Since Jo Ann Callis emerged in the late 1970s as one of the first important practitioners of the “fabricated photographs” movement, Jo Ann Callis (American, born 1940) has made adventurous contributions in the areas of color photography, sculpture, painting, and digital imagery. For her, photography is another studio tool to be used, along with the sets she creates and the models she directs, to render the sensual tones and textures of fabric and food, or to animate clay figures of her own making. The persistent inventiveness of Callis’s work has made her a force in Southern California art and in recent photographic practice.
Callis began her art studies in Ohio in the 1950s, as a high school student in Cincinnati and in college at Ohio State University in Columbus. However, her academic work was interrupted by marriage, a move to Los Angeles, and child rearing. After taking several studio classes at night in an attempt to return to her education in painting and sculpture, she decided to enroll at UCLA and finish her undergraduate degree in the arts. She subsequently entered the graduate studio program. Her professor, Robert Heineken, encouraged her to experiment with photography in the studio, using her skills in the other arts to construct scenes for the camera. Callis began teaching at the California Institute of the Arts (Cal Arts) in 1976. A Los Angeles gallery show in 1981 paired Callis’s color work with that of Paul Outerbridge. Her avant-garde style of fabricating photographs was subsequently recognized, and her work exhibited and published internationally.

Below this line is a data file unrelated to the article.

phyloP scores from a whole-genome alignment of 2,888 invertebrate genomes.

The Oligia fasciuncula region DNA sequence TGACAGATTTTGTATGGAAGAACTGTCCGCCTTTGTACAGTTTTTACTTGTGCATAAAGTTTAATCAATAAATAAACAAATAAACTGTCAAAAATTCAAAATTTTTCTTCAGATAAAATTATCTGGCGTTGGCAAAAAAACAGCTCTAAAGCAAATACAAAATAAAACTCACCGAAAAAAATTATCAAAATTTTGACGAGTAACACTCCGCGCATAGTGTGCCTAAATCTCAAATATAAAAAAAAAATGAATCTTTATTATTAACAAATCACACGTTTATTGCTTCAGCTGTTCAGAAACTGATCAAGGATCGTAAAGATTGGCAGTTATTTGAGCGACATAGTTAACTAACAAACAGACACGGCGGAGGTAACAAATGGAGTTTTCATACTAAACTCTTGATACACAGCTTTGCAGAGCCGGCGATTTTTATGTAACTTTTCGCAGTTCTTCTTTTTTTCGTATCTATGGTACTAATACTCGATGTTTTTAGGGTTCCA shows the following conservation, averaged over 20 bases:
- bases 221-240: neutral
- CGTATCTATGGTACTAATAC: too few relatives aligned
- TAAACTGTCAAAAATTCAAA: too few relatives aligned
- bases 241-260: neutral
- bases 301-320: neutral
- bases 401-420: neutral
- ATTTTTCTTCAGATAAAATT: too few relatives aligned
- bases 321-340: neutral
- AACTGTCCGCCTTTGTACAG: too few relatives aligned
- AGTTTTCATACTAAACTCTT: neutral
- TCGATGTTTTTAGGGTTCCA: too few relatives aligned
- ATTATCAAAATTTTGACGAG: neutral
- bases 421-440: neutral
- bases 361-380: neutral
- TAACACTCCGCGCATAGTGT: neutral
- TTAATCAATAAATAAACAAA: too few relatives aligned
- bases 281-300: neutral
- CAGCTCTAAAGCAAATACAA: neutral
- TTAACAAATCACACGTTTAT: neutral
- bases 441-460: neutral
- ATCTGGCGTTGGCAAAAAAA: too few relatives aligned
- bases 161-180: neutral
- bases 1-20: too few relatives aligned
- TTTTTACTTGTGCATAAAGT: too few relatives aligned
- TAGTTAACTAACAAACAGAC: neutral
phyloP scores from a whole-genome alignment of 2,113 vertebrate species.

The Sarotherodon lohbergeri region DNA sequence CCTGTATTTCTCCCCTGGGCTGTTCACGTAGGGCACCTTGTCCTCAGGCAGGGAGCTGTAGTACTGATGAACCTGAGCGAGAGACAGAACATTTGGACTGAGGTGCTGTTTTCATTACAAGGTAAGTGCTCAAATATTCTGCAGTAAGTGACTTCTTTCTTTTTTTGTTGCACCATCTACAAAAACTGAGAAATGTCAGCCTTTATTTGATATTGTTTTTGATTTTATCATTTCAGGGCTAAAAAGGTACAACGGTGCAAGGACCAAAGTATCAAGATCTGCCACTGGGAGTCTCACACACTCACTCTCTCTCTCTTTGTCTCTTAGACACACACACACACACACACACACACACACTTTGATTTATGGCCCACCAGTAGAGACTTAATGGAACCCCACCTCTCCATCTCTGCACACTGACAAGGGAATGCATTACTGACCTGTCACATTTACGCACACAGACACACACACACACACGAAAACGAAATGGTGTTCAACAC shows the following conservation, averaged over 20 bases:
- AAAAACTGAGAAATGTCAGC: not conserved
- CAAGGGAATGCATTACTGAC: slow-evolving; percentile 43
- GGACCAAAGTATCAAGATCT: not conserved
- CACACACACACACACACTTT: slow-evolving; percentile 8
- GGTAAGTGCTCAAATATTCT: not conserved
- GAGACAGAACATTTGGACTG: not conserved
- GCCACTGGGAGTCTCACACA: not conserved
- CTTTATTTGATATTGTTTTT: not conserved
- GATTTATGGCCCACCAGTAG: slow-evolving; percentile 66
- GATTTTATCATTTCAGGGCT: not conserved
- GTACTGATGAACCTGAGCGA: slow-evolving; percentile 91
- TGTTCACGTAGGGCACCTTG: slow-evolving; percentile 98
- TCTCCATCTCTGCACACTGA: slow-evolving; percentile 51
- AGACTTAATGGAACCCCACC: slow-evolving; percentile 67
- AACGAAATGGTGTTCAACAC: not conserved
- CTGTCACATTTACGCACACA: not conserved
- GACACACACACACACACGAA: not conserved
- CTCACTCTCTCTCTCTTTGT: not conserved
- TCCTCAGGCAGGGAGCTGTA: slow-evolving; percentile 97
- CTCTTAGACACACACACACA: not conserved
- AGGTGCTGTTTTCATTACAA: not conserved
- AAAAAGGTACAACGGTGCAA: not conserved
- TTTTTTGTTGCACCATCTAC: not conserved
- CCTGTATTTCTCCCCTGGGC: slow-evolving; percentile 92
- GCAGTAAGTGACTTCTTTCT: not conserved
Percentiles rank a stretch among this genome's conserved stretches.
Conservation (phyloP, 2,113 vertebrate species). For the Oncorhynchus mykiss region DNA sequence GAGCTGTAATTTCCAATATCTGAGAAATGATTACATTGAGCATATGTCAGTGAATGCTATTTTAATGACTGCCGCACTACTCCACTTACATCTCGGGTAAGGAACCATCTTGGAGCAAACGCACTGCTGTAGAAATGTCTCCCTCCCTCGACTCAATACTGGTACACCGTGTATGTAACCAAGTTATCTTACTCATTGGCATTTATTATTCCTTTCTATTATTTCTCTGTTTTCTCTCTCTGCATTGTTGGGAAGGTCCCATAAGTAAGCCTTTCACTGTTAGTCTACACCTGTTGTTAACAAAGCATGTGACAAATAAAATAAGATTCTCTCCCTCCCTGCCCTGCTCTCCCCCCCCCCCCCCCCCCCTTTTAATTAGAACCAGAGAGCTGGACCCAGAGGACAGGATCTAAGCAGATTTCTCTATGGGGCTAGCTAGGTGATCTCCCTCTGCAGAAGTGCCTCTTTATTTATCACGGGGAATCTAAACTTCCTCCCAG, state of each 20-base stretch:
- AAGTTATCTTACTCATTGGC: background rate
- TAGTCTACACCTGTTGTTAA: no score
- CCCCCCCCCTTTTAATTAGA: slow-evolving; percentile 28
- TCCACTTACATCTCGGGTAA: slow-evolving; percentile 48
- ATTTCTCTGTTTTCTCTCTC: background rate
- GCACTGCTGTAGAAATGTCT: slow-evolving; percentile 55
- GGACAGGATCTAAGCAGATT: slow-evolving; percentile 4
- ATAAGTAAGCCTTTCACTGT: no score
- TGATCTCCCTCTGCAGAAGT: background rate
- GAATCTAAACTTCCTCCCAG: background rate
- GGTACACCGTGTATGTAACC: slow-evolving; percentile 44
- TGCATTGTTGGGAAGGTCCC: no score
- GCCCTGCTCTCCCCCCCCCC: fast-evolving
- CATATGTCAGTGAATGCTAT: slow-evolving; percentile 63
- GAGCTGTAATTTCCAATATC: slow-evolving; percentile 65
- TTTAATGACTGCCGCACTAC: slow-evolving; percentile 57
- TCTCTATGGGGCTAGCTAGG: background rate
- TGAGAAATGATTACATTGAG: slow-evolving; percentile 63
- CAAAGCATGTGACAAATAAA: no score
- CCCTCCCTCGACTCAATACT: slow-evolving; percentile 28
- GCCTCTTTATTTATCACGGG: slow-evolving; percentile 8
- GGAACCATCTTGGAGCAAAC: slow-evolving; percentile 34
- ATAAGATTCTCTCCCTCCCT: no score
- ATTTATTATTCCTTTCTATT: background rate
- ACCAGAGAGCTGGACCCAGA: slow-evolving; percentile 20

Callis developed her style not in imitation of Outerbridge, but she used his love of experimenting with color, his preference for creating work in the studio and constructing whole scenes to be photographed and his interest in images that appear to be beautiful and mildly seductive, before you realize something is not quite right.
Callis embraced working in color at a time when it was disdained by fine art photographers as a commercial gambit. Using mostly female models, with sets and props, she staged scenes suggesting desire and tension in her painstakingly printed Cibachromes. Now, photography of this sort has become the domain of artists such as Gregory Crewdson, Jeff Wall and Thomas Demand, who take advantage of digital technology.
Jo Ann Callis has exhibited her work at the Whitney Biennial in 1981 and Museum of Modern Art, New York; the Los Angeles County Museum of Art; the Hammer Museum, Los Angeles, the Museum of Contemporary Art, Los Angeles; the San Francisco Museum of Modern Art; the University Art Museum in Berkeley; the Hirshhorn Museum in Washington, D.C.; the Santa Monica Museum of Art; the Min Gallery in Japan; and the Craig Krull Gallery in Los Angeles. In 2009 her retrospective, Woman Twirling, was on display at the J. Paul Getty Museum, the exhibition catalogue titled Woman Twirling was published by Getty Publications . Her work is in a number of permanent collections and has been published in The New Color Photography and Picture as well as the Anti Olympics, Summer 1985 and Objects of Reverie catalogues. She has received three NEA Fellowships, a Guggenheim Fellowship and a grant from the Cultural Affairs Office in Los Angeles for 2001-2002.
Official site: www.joanncallis.com